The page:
Former PSA staffer Noel O’Hare explains why he wrote Tooth & Veil, a history of school dental nurses and the day they stormed the corridors of power.
On 29 March 1974 more than 600 uniformed school dental nurses proceeded silently down Wellington’s Lambton Quay. It was, as one observer noted, “almost certainly the largest demonstration of women since the days of the suffragettes”.
They were on their way to Parliament to meet with Prime Minister Norman Kirk and demand a long overdue pay rise and restored relativity with public health nurses.
But it was about so much more than money. Since the School Dental Service was founded in 1921, they’d been treated as inferior beings, “slaves of the dental profession” as one nurse put it, and subjected to petty, military style discipline that was out of step with the times.
The PSA had come to their aid, spending more than $100,000 in today’s money to transport them from every corner of New Zealand to the capital. Delegates like Pam Horncy, Maggie Morgan and Annette King played a vital role in organising the march.
Blocked from entering Parliament’s main entrance, they swarmed through side doors. “A human tidal wave of red and white surged down the corridors in search of MPs,” wrote Tom Scott, then the Listener’s parliamentary reporter. A delegation met with Norman Kirk, State Services minister Bob Tizard and other officials. After nearly two hours of toing and froing, Kirk suddenly stood up. “I think we can fix this,” he said. “I’ll leave Bob here to tend to the detail.” According to Maggie Morgan, Tizard looked “really cheesed off”. But officials quickly hammered out a short five-clause agreement on the spot and the dental nurses had their pay rise and back pay.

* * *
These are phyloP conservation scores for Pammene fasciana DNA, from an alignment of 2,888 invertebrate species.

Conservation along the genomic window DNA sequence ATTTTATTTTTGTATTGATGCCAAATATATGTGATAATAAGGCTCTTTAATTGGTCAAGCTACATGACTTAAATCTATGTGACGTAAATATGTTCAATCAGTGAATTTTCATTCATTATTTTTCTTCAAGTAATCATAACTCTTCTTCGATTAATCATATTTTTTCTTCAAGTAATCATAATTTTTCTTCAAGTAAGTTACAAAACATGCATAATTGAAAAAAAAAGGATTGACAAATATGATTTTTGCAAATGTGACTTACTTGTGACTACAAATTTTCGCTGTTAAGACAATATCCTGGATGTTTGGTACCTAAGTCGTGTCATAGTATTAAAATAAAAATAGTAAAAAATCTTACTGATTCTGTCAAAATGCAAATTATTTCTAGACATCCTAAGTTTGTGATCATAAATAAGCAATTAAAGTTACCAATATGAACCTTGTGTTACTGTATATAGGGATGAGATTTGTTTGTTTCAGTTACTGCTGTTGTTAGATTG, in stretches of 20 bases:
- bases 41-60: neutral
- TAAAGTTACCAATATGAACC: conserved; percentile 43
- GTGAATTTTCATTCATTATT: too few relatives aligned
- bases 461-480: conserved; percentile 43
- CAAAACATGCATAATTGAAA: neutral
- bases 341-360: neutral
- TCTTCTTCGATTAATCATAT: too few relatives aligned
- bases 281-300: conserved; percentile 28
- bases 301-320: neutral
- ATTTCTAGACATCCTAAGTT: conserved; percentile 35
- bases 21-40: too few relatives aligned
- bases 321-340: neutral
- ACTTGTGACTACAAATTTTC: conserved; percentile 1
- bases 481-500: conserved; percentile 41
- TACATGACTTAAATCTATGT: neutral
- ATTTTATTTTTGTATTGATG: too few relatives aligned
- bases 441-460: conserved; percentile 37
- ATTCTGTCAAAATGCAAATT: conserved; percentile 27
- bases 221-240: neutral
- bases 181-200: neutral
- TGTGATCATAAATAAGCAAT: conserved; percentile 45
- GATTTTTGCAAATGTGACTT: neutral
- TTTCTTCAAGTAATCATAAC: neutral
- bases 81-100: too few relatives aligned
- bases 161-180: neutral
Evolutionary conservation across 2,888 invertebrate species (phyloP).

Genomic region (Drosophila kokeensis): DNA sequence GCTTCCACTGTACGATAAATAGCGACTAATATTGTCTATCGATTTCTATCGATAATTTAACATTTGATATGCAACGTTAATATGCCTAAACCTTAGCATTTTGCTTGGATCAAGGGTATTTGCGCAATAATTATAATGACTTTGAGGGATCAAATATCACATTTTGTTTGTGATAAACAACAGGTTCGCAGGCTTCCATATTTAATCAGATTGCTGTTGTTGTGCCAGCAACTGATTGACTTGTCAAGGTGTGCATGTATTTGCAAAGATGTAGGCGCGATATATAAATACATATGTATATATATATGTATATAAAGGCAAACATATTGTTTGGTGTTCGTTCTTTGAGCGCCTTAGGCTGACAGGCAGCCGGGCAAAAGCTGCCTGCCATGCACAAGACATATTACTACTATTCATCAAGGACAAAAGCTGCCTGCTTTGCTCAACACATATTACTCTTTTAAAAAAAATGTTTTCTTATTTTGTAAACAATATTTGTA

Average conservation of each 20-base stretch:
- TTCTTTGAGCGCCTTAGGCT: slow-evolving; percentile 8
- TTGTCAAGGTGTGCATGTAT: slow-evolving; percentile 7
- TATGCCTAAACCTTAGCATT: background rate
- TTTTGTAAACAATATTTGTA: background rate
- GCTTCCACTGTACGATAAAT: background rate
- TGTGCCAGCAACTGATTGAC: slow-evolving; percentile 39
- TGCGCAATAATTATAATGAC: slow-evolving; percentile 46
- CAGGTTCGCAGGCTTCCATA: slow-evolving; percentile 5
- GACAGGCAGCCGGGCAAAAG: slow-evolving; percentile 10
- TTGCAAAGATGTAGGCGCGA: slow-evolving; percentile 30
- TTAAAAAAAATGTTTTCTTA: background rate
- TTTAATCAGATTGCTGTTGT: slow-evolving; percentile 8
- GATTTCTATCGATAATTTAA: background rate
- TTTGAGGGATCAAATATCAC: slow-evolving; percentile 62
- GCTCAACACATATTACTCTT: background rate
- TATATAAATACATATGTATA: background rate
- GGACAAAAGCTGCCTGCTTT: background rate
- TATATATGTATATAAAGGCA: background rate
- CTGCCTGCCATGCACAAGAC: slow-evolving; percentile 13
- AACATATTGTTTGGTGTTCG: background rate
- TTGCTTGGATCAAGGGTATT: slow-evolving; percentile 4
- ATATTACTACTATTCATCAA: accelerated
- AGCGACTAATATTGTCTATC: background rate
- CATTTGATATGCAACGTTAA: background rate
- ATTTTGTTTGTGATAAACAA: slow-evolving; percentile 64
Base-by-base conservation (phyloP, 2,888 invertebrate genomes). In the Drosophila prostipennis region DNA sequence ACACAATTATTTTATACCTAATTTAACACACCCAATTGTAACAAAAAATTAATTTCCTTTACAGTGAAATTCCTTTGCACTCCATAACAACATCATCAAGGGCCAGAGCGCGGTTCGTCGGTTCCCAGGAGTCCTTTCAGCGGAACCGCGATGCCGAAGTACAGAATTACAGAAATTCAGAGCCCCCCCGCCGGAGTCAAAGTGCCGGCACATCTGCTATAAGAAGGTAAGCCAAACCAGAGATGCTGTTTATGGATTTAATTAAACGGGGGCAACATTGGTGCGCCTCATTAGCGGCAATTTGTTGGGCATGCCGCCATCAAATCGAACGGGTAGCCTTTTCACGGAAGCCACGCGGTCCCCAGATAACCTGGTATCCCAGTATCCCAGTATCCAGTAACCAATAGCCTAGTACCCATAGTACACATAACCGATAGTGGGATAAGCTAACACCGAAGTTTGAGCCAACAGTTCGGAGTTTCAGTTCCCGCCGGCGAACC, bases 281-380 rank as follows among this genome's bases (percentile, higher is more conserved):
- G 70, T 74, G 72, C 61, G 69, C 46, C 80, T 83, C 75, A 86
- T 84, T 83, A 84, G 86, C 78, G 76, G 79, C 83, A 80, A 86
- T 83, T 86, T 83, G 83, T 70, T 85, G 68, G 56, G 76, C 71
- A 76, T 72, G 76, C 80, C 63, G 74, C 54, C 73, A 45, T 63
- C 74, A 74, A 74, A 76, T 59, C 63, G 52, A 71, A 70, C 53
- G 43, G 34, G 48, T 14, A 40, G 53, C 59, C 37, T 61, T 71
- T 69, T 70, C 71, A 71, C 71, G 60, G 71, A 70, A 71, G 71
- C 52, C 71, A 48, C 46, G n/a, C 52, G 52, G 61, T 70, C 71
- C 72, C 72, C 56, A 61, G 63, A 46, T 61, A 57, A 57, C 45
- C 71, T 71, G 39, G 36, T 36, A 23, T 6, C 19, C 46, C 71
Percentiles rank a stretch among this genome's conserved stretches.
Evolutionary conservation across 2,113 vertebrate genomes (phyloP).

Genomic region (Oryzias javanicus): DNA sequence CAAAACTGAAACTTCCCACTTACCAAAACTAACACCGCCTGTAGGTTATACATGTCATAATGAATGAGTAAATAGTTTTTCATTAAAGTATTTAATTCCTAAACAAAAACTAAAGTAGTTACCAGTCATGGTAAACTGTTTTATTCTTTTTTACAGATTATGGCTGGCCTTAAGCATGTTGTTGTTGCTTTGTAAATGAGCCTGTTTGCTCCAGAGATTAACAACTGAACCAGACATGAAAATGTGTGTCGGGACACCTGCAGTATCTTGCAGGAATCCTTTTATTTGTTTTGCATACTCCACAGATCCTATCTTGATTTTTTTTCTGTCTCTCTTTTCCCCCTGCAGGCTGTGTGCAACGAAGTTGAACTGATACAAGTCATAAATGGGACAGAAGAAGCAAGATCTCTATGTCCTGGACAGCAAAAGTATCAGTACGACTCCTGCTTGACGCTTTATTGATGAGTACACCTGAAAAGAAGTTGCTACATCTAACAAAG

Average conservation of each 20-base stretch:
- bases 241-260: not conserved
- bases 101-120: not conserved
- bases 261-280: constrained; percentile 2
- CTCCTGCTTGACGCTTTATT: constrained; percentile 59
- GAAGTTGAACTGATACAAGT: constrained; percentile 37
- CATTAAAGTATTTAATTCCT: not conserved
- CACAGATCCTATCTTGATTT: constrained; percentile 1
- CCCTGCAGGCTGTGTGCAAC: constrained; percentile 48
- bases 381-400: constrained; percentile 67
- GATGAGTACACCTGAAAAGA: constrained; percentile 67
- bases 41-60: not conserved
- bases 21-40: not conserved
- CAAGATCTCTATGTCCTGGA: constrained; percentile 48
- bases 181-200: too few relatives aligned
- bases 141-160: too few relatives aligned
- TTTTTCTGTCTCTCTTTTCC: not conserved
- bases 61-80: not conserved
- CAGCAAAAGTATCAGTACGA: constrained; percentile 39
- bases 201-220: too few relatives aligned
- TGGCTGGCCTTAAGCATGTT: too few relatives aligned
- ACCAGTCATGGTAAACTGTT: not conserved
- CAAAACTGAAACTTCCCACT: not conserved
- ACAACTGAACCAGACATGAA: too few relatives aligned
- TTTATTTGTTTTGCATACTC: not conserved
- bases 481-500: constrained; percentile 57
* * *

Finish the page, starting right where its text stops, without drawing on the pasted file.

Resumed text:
Afterwards PSA President Jack Batt addressed the dental nurses. He later recorded in his diary: “I told them the result of the deputation - it was pandemonium. I have never seen a more excited group of people. It was exhilarating and very moving. Probably one of the great moments in PSA history.”
The dental nurses had achieved more than wage justice, they’d won respect as workers who needed to be listened to. They demanded changes to occupational health and safety. For decades they’d been exposed daily to toxic mercury vapour when preparing fillings. As a result of their activism all dental nurses were tested for mercury levels and clinics were decontaminated.
The march was a pivotal moment in the dental nurses’ history. It inspired many to become more active in the PSA and fight for pay equity and other women’s issues. Pam Horncy joined the union as an organiser, Maggie Morgan became chairperson of the PSA’s dental nurses’ group. Annette King stood for Parliament and became the Labour MP for Horowhenua in 1984.
It was while researching material for the PSA’s Centenary in 2013 that I came across the story of the dental nurses’ march. But much else had never been written about: the controversial start of the School Dental Service in 1921, the courageous pioneer nurses, daily life in clinic and hostel and the demise of the service as public services came under fire in 1980s. It was a story that needed to be told.
To go in the draw to win a copy of Tooth & Veil tell us which former dental nurse and PSA delegate went on to become a Labour MP firstname.lastname@example.org. For more about the book go to www.facebook.com/pg/noelohareauthor/posts/
PSA President Janet Quigley was a second year school dental nurse graduate in 1974.
“Seeing the results of that march on Parliament set me on my path in the union movement,” she recalls.
Janet says the military style training, curfews, and sexual harassment of trainee dental nurses which occurred then would never be tolerated now.
But they also had great fun figuring out how to get around the rules.
“We had inspectors falling out of trees when they were trying to check up on us.”
Janet recommends the book to anyone with an interest in social history and the union movement.
“It’s an entertaining read. When I look back I realise how far we’ve come as women.”
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